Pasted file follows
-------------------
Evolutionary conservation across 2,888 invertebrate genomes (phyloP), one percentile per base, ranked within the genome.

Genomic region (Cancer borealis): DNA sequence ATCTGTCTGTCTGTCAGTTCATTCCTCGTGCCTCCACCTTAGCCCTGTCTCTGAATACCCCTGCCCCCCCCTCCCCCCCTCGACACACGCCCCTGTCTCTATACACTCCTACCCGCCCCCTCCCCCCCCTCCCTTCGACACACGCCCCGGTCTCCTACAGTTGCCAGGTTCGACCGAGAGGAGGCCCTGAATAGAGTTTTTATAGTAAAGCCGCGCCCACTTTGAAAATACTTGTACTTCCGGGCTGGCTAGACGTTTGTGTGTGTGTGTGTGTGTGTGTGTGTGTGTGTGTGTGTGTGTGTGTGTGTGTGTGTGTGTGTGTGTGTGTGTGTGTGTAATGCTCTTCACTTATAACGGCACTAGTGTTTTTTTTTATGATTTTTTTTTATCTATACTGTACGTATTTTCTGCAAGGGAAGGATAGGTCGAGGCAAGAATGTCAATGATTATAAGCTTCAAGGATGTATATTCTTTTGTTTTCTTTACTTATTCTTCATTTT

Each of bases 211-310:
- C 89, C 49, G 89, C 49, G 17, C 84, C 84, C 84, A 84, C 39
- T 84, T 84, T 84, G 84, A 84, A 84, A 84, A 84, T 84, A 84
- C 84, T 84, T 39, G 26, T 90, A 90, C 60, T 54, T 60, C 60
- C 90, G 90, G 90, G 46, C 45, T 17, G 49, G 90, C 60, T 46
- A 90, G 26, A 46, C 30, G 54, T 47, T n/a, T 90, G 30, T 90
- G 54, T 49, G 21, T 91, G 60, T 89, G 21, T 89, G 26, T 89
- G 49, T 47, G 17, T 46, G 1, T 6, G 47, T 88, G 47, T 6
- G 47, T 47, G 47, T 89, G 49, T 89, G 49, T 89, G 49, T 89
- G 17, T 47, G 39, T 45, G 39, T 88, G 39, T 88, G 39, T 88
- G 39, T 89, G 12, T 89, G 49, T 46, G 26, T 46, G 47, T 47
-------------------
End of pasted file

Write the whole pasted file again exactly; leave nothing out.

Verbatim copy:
Evolutionary conservation across 2,888 invertebrate genomes (phyloP), one percentile per base, ranked within the genome.

Genomic region (Cancer borealis): DNA sequence ATCTGTCTGTCTGTCAGTTCATTCCTCGTGCCTCCACCTTAGCCCTGTCTCTGAATACCCCTGCCCCCCCCTCCCCCCCTCGACACACGCCCCTGTCTCTATACACTCCTACCCGCCCCCTCCCCCCCCTCCCTTCGACACACGCCCCGGTCTCCTACAGTTGCCAGGTTCGACCGAGAGGAGGCCCTGAATAGAGTTTTTATAGTAAAGCCGCGCCCACTTTGAAAATACTTGTACTTCCGGGCTGGCTAGACGTTTGTGTGTGTGTGTGTGTGTGTGTGTGTGTGTGTGTGTGTGTGTGTGTGTGTGTGTGTGTGTGTGTGTGTGTGTGTGTGTAATGCTCTTCACTTATAACGGCACTAGTGTTTTTTTTTATGATTTTTTTTTATCTATACTGTACGTATTTTCTGCAAGGGAAGGATAGGTCGAGGCAAGAATGTCAATGATTATAAGCTTCAAGGATGTATATTCTTTTGTTTTCTTTACTTATTCTTCATTTT

Each of bases 211-310:
- C 89, C 49, G 89, C 49, G 17, C 84, C 84, C 84, A 84, C 39
- T 84, T 84, T 84, G 84, A 84, A 84, A 84, A 84, T 84, A 84
- C 84, T 84, T 39, G 26, T 90, A 90, C 60, T 54, T 60, C 60
- C 90, G 90, G 90, G 46, C 45, T 17, G 49, G 90, C 60, T 46
- A 90, G 26, A 46, C 30, G 54, T 47, T n/a, T 90, G 30, T 90
- G 54, T 49, G 21, T 91, G 60, T 89, G 21, T 89, G 26, T 89
- G 49, T 47, G 17, T 46, G 1, T 6, G 47, T 88, G 47, T 6
- G 47, T 47, G 47, T 89, G 49, T 89, G 49, T 89, G 49, T 89
- G 17, T 47, G 39, T 45, G 39, T 88, G 39, T 88, G 39, T 88
- G 39, T 89, G 12, T 89, G 49, T 46, G 26, T 46, G 47, T 47